Vic, good to hear from you and to talk with a fellow air gunner. When you mentioned Feinwekbau I thought you meant the earlier recoil-less spring guns where the whole action slid back to absorb recoil - like a artillery gun. Obviously a latter PCP. I presume you increased the pressure in the plenum chamber and/or increased the volume in said chamber and re-valved to get better flow?
Did you get up to 11.5 FPE?
My main area of interest has always been SSP (single stroke pneumatics) in particular one that will have an output of 11.5 FPE with a light weight gun and easy compact single cocking stroke. I have always believed this is possible...most believe its not, so a very interesting challenge!
My first attempt achieved about 9.5 FPE with one pump. Only about 20 lbs effort on a 300mm lever. This was an air conserving type, so only used a portion of the air in the reservoir, so had to be charged with about 10 pumps at the start of a session, thereafter just one pump to replenish after a shot. I then changed this to a 'dumper system' which as the name suggests dumps all the for a shot. I was not getting enough swept volume on this gun and on this particular prototype I had too many constraints to change it. So I made it a 2 stroke. Now takes 2 very easy pumps to achieve 11.5 FPE at muzzle.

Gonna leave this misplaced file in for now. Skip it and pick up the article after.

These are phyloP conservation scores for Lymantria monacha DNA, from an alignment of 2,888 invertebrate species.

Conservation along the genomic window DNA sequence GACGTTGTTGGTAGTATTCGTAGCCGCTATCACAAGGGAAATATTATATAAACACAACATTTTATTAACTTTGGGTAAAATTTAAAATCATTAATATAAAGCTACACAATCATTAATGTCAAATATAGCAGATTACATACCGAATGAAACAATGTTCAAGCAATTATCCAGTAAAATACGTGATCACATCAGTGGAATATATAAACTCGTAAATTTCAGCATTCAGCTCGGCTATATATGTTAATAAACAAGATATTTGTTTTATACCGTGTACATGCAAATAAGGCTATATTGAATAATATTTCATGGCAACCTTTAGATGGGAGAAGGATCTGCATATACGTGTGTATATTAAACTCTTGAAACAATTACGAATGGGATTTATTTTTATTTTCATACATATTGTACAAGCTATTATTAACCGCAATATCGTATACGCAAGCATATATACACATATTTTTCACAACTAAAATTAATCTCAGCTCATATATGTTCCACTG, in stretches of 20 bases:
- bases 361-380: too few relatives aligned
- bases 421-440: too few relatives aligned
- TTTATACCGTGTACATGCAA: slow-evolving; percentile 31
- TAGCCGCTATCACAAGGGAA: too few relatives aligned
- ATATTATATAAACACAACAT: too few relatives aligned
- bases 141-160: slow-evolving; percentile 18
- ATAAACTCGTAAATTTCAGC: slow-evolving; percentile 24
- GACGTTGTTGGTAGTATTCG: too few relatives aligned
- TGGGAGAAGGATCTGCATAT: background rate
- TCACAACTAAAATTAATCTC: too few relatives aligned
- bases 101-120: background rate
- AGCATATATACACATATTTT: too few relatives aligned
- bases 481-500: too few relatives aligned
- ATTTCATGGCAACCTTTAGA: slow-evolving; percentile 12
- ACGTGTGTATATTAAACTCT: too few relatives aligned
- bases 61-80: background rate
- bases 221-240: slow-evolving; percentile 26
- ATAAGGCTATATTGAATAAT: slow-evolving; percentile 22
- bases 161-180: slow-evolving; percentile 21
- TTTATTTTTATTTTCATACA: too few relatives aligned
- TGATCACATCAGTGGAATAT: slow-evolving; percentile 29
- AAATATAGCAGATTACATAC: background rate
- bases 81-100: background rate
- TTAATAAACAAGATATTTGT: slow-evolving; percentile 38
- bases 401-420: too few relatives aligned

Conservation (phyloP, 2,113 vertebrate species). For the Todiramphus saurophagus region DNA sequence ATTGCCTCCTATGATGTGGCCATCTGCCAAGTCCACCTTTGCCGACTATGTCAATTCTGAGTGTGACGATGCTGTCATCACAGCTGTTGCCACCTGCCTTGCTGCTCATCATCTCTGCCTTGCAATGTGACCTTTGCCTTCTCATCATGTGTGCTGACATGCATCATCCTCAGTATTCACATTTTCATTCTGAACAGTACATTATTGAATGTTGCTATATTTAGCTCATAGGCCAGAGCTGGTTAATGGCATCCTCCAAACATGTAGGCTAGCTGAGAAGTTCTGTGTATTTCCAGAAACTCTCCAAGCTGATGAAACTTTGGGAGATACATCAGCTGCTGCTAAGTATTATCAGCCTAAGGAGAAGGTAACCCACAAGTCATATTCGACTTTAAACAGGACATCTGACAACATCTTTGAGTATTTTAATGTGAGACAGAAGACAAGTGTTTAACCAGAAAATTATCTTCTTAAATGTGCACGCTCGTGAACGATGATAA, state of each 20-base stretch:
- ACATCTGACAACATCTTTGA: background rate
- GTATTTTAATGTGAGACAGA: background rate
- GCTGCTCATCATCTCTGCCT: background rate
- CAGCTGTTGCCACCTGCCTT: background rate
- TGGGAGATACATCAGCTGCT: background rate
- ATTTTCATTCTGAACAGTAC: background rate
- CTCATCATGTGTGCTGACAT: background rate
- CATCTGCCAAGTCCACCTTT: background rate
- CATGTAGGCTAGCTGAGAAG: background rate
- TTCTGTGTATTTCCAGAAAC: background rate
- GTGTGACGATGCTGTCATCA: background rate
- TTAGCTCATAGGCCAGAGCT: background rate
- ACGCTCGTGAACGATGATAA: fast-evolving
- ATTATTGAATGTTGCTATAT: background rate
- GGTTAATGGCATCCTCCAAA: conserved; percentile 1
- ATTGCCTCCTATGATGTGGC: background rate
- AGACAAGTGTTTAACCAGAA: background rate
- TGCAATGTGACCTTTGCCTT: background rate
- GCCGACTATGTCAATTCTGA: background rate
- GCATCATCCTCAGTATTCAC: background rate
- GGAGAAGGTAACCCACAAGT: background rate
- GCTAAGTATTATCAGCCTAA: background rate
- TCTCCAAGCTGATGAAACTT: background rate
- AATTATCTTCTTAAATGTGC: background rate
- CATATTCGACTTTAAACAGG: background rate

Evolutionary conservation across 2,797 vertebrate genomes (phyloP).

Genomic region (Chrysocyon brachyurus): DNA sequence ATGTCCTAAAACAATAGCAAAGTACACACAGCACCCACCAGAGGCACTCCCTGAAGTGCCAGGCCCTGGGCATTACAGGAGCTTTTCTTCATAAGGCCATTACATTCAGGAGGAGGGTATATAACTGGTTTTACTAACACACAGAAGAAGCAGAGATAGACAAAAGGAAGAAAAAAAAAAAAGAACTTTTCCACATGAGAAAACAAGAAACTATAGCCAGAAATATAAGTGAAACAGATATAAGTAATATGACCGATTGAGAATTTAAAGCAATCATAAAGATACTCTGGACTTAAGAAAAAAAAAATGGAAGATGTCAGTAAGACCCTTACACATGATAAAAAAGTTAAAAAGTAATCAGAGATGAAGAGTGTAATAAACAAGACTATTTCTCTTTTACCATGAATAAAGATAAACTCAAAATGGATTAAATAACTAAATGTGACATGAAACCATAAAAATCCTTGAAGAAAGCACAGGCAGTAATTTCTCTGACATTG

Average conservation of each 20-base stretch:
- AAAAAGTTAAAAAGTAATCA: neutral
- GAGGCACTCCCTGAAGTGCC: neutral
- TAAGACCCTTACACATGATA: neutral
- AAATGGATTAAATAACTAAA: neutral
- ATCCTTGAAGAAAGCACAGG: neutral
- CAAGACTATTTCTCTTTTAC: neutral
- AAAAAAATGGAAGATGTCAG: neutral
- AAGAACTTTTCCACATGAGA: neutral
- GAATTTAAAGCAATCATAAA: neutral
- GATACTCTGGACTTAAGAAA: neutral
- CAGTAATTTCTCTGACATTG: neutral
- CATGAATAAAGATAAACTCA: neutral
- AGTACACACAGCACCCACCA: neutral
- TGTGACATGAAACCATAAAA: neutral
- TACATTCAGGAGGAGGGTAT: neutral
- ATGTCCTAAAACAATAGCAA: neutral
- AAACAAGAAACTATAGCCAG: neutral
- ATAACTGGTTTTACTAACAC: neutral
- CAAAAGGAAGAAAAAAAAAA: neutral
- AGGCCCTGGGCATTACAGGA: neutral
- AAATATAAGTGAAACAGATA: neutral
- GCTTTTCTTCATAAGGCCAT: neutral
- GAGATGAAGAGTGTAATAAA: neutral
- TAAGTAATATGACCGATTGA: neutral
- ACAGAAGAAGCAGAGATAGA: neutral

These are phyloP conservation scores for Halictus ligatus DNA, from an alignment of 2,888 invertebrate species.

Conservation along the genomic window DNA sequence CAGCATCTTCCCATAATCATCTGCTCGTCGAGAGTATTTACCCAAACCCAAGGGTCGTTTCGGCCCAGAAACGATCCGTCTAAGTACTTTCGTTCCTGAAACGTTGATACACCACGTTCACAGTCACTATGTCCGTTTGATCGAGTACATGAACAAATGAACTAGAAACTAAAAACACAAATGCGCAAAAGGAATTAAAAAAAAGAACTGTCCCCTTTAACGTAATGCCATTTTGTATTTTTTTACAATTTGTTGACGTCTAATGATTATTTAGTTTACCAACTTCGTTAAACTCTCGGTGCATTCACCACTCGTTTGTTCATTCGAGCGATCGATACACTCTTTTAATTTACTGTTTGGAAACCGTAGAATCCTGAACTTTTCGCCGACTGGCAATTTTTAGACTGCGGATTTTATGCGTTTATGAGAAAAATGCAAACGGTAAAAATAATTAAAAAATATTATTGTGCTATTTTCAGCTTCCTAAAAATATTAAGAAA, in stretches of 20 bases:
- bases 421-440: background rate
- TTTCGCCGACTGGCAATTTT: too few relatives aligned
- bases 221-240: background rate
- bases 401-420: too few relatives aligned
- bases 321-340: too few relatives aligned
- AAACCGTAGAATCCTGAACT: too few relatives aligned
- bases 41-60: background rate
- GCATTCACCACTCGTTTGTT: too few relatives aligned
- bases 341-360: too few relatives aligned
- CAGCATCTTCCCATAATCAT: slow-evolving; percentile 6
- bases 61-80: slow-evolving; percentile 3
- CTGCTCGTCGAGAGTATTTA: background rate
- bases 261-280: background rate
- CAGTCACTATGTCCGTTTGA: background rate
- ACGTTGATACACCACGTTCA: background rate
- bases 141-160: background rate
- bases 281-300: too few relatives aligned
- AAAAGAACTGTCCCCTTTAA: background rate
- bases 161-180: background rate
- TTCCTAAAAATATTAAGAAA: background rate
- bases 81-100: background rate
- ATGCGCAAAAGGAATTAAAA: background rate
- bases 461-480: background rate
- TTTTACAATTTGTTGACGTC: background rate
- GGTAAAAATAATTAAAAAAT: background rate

A few years ago, Daystate - one of our premier airgun makers - undertook a similar project. Theirs could be pumped more times to give higher power for the American market. For the UK market obviously it was restricted to our legal limit of 12 FPE. The Americans didn't like it as the effort required on the large lever was very high....my information is that even for the UK version the effort required on the lever for the second pump was 60 lbf. This - as with all the other attempts - has been the downfall.
So, measured against this, I feel my MK1 is already a success....just desperate now to get the next one built - test rigs first though...
Unfortunately Vic, you've started me off on my favourite subject
Edited By Graham Williams 12 on 28/07/2019 22:56:34